Eat to Treat Diabetes
Find fresh ways to get the low-glycemic foods you need.
September 12th, 2014 by: Julie Fortenberry
Focusing on eating foods with a low glycemic index, or GI, is a key part of diabetes management. The American Diabetes Association recommends a list of low-GI foods below. While choosing low glycemic foods is healthier, it is essential that you balance your portions of these foods to maintain a healthy weight.
Grapefruit, oranges, lemons, limes and other citrus fruits all contain soluble fiber and lots of vitamin C.
High in fiber and protein, beans are also good sources of magnesium and potassium. TIP: Rinse canned beans to cut down on sodium.
Dark Green, Leafy Vegetables
Spinach, collards, kale: These powerhouse foods are incredibly low in calories and carbohydrates. You can’t eat too many or too much of them!
Packed full of vitamin A and fiber, these starchy vegetables easily replace regular potatoes for a lower-GI alternative.
Most varieties of berries contain lots of antioxidants, vitamins and fiber.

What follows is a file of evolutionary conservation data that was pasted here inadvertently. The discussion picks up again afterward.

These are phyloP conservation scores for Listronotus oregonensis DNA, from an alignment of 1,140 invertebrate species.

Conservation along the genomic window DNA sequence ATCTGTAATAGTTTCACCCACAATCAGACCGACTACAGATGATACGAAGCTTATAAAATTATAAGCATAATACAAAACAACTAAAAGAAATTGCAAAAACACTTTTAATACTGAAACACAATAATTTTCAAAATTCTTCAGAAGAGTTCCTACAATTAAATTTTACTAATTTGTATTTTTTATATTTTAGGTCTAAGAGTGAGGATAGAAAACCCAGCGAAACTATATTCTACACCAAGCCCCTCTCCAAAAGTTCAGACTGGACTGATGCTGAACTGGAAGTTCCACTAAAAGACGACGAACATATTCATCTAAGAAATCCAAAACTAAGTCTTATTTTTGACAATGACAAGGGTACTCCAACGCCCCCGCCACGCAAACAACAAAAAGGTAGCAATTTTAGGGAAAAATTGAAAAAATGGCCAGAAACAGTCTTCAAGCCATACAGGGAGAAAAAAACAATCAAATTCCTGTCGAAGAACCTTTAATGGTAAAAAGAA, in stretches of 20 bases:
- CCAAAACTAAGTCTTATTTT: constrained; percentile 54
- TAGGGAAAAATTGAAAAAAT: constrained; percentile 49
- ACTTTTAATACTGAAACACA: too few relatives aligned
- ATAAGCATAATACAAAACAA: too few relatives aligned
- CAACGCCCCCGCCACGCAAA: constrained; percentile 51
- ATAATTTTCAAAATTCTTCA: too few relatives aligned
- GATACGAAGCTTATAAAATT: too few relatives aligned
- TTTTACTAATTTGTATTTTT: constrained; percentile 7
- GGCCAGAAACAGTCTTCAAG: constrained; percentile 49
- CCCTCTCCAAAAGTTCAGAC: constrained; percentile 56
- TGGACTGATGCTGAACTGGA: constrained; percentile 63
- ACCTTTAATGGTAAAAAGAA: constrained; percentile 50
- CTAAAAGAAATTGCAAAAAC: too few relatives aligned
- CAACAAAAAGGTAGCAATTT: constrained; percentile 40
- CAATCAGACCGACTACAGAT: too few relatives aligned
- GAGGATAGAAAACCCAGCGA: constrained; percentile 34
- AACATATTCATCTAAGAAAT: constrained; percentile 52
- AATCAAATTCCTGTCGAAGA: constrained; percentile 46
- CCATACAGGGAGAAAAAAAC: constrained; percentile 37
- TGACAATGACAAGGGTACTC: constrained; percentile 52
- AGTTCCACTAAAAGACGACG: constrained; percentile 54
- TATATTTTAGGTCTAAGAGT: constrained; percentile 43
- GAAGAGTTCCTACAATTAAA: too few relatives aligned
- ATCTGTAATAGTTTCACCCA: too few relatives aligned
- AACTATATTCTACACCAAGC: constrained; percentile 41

Whether you prefer your tomatoes raw, pureed in juice or cooked in a sauce, you’re consuming vital nutrients like vitamins C and E, iron and lycopene.
Low-Fat Milk and Yogurt
Everyone knows that dairy can help build strong bones and teeth. In addition to offering calcium, many fortified dairy products are a good source of vitamin D. More research is emerging on the connection between vitamin D and good health.
Fish High in Omega-3 Fatty Acids
Shoot for six to nine ounces of fish each week; salmon is especially high in beneficial omega-3 fatty acids.
A handful of nuts helps you manage your hunger and blood sugar levels, along with offering magnesium and fiber — and some nuts even contain omega-3 fatty acids.
In contrast to processed grains and flours, whole grains retain germ and bran, which increase their fiber content. They’re also rich in magnesium, chromium, omega-3 fatty acids and folate.